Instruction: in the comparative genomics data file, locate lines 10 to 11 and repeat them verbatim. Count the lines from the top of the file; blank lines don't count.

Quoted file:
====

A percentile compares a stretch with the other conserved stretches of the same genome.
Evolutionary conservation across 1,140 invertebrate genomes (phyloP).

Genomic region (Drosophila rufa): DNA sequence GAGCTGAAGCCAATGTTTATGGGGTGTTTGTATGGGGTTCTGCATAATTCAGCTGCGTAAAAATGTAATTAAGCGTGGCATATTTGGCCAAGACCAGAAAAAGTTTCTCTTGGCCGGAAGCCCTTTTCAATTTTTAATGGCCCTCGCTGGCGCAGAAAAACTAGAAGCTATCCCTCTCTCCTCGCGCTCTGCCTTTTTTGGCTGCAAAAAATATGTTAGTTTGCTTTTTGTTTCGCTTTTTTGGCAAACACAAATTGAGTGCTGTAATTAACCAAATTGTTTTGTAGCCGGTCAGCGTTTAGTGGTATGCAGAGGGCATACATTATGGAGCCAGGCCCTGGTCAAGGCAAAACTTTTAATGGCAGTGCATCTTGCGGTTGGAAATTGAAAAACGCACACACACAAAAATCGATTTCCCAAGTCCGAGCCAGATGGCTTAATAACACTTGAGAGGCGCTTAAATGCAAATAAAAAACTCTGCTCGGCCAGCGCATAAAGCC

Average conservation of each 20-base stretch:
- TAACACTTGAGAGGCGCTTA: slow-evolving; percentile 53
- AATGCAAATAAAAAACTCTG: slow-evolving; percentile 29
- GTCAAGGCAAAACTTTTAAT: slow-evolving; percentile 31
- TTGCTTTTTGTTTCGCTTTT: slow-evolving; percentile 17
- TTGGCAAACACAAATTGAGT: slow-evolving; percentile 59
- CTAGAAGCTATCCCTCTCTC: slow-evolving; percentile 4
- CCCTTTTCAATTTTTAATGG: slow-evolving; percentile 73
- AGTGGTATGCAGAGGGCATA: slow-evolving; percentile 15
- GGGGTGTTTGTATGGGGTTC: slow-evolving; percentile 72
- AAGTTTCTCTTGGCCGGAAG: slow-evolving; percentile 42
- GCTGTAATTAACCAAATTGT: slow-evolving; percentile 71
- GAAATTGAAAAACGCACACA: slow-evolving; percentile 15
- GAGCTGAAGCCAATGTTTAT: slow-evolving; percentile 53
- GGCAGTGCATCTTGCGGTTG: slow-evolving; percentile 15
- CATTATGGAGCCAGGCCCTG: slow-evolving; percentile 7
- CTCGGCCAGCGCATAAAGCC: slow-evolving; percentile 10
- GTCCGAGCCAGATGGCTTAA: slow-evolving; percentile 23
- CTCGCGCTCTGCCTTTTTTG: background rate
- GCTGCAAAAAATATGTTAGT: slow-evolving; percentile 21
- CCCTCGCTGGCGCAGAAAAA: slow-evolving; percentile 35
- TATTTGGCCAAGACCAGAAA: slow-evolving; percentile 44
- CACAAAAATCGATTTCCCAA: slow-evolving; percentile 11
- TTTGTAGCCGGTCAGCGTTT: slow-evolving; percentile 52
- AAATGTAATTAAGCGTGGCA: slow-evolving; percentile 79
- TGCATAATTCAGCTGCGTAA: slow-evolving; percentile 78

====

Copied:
- CTAGAAGCTATCCCTCTCTC: slow-evolving; percentile 4
- CCCTTTTCAATTTTTAATGG: slow-evolving; percentile 73